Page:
New phase diagrams of superfluid helium under varying degrees of confinement

phys.org | 3/1/2019 | Staff
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A simplified phase diagram of superfluid 3He under varying degrees of confinement. Credit: Shook et al.

Physicists have been studying superfluid 3He under nanoscale confinement for several years now, as this unique liquid presents a rich variety of phases with complex order parameters that can be stabilized. While past studies have gathered many interesting observations, a complete and reliable picture of superfluid 3He under confinement has yet to be attained.

Researchers - University - Alberta - Leap - Direction

Researchers at the University of Alberta have recently taken a huge leap forward in this direction, by introducing new phase diagrams of superfluid 3He under varying degrees of uniaxial confinement. Their paper, published in Physical Review Letters, could shed light on the progressive stability of the exotic liquid's A phase, while also uncovering a growing region of stable pair density wave state.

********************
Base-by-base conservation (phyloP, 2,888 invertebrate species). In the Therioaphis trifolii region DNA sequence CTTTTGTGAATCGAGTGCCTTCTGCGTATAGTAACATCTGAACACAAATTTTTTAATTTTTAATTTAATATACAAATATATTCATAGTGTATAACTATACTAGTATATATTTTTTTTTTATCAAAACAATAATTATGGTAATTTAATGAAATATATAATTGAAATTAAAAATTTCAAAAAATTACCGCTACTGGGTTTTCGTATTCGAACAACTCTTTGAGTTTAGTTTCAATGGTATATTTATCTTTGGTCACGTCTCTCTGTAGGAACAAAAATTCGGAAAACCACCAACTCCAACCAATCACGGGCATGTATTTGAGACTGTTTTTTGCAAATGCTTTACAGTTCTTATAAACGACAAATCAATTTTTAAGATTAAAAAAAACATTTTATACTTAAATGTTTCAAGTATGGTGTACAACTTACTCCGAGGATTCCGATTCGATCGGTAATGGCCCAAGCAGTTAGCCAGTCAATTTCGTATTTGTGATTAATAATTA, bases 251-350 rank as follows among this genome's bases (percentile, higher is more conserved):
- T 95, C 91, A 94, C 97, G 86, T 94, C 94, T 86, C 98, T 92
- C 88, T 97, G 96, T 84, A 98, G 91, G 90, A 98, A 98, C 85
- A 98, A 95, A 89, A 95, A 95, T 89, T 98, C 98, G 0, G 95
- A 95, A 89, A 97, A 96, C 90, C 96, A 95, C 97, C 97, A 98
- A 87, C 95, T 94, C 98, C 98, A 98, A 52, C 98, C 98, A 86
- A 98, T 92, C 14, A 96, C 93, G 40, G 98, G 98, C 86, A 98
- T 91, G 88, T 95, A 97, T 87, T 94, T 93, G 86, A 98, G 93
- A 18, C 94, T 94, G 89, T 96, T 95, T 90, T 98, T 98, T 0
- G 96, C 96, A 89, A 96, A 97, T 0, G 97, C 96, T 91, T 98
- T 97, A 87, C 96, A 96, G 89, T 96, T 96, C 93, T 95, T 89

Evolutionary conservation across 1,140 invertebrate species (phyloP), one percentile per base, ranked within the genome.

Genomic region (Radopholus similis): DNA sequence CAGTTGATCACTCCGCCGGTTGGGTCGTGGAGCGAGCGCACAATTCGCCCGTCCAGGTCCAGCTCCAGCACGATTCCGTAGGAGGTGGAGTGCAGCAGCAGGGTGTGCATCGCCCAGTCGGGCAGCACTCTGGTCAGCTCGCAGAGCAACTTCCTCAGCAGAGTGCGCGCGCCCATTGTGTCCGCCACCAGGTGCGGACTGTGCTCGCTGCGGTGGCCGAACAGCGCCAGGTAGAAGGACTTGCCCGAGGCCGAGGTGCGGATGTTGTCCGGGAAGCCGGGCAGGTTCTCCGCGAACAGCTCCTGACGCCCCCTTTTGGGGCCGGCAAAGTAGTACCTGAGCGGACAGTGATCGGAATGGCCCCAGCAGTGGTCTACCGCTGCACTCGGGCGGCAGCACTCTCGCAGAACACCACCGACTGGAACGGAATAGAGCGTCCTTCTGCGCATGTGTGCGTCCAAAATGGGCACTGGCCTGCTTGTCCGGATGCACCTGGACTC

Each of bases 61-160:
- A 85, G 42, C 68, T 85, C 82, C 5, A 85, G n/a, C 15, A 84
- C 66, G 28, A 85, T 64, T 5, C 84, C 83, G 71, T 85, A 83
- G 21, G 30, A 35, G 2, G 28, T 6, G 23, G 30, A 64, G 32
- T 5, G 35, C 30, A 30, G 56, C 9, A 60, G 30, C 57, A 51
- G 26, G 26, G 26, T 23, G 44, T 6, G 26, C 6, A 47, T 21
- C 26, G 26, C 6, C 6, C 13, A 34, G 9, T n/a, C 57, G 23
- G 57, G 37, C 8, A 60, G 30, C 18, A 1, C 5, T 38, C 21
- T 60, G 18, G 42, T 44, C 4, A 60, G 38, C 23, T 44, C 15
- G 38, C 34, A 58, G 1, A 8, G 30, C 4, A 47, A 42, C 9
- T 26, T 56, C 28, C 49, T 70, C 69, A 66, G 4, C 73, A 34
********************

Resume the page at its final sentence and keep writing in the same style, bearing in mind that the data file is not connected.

"The idea for this project was seeded all the way back in the mid-2000s when I was a PhD student at Northwestern University," John Davis, one of the researchers who carried out the study, told Phys.org. "I was working with Prof. William Halperin, doing experimental studies of superfluid 3He, while in the group of Prof. Jim Sauls a PhD student named Anton Vorontsov, now a professor at Montana State University, was exploring ideas around superfluid 3He under confinement."

Ideas - Vorontsov - Decade - Papers - Paper

The ideas developed by Vorontsov over a decade ago culminated in two interesting theoretical papers, published in 2005 and 2007. The first paper predicted the formation of a 'domain wall' between two types of superfluid. In physics, domain walls are known, among other things, for separating microscopic domains in ferromagnetic materials and the alignment of magnetic domains ultimately leads to macroscopic ferromagnetism. However, the idea of domain walls separating two regions of a fluid is far less intuitive and is therefore somewhat tantalizing.

"Vorontsov's 2007 paper took this idea even further and predicted that in...
(Excerpt) Read more at: phys.org
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